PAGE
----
The Tour de l’Avenir has long been considered a testing ground for young riders – it translates as Tour of the Future – and has been won in recent years by the likes of Nairo Quintana and Esteban Chaves. Having nabbed consecutive line victories in 2013, Ewan did not disappoint in the latest edition with a strong win on stage two.
His silver medal at the U23 World Championships in Ponferrada was equally impressive, albeit somewhat disappointing for the compact sprinter. In circumstances reminiscent of the Commonwealth Games road race only seven weeks earlier, Ewan and company directed proceedings from the beginning yet faltered late in the day as Norwegian Sven Erik Bystrom broke away.
“The same thing happened to me in 2012 when I was a junior,” Ewan bemoans. “A guy got away on the last climb and I won the bunch kick. Going into the race I knew that if a really strong rider built a lead at the end it was going to be impossible to bring him back.”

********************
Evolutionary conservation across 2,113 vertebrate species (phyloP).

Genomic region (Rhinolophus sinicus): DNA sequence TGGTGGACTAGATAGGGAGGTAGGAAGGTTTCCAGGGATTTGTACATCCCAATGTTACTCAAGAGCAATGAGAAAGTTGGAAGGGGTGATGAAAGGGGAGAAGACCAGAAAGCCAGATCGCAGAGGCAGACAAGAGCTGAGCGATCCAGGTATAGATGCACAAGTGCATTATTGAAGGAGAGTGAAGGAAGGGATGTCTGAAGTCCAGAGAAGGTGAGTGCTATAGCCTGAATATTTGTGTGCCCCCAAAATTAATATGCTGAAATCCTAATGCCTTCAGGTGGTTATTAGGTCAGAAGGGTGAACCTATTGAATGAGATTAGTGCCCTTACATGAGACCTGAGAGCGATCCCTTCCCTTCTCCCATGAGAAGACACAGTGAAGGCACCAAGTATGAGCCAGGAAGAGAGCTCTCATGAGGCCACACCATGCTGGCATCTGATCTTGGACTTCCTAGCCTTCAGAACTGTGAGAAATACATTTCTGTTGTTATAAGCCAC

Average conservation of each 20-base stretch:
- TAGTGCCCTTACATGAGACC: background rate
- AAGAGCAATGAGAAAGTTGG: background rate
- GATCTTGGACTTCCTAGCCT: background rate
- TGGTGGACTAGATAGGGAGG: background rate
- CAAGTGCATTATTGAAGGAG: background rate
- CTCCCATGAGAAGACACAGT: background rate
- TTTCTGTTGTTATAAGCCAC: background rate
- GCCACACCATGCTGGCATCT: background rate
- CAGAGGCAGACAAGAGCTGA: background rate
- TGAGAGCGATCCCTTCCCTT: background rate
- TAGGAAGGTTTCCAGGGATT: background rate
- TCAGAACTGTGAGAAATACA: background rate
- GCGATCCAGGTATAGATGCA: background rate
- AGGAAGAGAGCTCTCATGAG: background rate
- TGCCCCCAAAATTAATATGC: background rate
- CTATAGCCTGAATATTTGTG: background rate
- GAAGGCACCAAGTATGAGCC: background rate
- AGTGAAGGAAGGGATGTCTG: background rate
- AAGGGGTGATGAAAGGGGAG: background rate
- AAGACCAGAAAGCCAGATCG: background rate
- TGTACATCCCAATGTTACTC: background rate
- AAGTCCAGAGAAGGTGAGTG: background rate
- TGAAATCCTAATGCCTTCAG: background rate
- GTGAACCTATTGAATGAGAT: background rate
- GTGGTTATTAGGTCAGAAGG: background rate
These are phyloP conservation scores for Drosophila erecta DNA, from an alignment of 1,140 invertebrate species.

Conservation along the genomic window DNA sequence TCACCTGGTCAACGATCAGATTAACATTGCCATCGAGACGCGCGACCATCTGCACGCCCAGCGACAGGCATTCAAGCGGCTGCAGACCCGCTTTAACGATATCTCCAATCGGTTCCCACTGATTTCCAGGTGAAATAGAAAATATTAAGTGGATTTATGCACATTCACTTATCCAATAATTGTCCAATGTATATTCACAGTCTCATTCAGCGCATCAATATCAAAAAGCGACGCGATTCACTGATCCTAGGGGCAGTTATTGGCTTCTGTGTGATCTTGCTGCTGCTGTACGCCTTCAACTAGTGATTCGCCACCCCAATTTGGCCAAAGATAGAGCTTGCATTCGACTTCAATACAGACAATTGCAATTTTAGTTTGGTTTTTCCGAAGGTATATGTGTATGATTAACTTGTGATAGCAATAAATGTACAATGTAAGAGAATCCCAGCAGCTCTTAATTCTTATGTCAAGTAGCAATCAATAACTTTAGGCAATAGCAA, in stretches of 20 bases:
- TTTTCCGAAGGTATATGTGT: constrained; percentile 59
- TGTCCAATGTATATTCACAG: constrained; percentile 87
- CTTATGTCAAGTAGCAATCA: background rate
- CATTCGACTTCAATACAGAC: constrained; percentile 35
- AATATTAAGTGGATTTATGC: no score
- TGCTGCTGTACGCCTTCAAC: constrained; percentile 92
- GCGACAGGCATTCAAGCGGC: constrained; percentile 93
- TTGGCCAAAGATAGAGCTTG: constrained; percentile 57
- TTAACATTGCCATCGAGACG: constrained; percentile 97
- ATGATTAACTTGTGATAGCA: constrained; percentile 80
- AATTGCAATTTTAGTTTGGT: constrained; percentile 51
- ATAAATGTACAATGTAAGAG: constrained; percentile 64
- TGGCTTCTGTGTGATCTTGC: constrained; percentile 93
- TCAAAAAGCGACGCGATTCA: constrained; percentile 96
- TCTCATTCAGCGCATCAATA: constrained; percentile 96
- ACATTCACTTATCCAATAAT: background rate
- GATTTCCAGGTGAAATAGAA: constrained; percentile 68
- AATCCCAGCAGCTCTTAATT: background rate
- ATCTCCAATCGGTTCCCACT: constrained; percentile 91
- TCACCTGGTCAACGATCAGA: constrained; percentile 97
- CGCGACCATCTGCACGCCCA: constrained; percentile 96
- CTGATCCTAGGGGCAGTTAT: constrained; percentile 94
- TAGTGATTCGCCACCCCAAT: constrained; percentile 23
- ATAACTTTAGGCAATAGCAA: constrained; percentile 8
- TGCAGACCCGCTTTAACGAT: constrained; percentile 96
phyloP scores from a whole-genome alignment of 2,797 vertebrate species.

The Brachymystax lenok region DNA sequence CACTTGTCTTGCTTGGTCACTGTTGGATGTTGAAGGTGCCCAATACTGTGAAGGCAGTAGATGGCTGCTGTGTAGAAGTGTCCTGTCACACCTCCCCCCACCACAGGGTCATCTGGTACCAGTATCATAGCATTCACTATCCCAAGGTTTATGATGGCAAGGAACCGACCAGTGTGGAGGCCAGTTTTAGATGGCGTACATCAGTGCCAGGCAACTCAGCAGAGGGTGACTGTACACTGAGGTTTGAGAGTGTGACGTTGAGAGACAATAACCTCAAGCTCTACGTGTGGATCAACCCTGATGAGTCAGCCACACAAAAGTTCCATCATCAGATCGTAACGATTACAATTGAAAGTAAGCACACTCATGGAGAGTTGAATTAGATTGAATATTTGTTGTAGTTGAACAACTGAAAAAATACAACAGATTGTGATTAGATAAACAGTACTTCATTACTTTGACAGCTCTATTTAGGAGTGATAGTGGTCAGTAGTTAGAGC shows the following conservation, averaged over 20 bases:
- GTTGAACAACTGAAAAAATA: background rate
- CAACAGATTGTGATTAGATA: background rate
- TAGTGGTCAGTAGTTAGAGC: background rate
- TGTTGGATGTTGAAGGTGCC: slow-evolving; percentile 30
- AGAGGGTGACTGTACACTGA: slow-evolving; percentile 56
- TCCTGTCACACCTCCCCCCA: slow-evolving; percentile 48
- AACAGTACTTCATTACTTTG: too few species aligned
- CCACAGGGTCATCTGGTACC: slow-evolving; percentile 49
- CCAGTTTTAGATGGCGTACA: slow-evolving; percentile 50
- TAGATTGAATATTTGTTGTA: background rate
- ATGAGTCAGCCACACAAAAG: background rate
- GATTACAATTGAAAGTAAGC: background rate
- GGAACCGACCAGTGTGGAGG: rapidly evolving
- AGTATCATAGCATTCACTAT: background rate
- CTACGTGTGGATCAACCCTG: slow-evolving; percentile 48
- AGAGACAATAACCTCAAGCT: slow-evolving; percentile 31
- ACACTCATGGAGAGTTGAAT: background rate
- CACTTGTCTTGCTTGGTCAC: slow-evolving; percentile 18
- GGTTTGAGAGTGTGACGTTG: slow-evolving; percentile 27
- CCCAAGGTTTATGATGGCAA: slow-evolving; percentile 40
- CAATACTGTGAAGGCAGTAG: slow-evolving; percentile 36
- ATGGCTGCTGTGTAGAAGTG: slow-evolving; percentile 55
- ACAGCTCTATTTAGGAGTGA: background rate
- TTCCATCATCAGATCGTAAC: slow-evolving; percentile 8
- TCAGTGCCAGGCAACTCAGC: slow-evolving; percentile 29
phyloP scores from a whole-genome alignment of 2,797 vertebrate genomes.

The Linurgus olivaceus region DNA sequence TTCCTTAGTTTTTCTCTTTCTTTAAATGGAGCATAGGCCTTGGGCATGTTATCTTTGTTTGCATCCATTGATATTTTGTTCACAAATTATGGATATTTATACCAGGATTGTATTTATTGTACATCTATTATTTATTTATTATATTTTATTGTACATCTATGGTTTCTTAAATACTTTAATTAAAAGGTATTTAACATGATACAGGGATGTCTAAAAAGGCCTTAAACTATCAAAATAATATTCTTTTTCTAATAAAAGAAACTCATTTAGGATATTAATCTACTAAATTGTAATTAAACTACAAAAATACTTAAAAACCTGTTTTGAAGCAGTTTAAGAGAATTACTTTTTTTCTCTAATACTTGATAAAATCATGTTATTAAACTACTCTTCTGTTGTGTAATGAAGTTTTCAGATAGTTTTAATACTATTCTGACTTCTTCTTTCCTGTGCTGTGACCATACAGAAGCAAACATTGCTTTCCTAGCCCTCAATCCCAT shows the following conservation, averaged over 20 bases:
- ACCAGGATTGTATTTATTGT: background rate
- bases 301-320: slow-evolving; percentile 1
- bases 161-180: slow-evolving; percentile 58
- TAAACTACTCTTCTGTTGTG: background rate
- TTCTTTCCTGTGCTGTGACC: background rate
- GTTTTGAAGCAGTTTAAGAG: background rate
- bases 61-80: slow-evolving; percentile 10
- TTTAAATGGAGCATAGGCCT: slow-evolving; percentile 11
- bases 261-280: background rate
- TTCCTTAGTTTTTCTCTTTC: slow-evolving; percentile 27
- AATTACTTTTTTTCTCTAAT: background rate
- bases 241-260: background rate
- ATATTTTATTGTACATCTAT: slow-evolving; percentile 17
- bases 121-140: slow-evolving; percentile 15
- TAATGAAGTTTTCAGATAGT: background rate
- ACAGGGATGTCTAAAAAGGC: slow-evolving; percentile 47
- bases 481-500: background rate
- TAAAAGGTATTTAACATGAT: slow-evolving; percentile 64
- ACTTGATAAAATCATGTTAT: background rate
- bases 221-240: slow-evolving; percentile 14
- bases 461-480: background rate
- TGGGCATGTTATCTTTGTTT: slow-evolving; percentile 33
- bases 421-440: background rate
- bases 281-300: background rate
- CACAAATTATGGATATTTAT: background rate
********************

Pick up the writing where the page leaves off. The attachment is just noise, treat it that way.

Ewan deliberatively structured his contract with GreenEDGE so as to be eligible for the U23 race at the World Championships and ease his transition into the professional arena.
“Going pro at 19 would have been a pretty massive step,” he admits. “I think if you go that little bit too early and started getting hammered all the time you are actually taking a step backwards. It felt like a long time to wait, but I’m grateful that I took an extra year. Racing the Tour Down Under made me realise that it is a big next step.”
Ewan faced the first of what will be many hurdles in making that transition at the Tour of Beijing late last year. Despite failing to collect a stage victory, his performance in China indicated that the talented young rider is more than capable of progressing to the big time.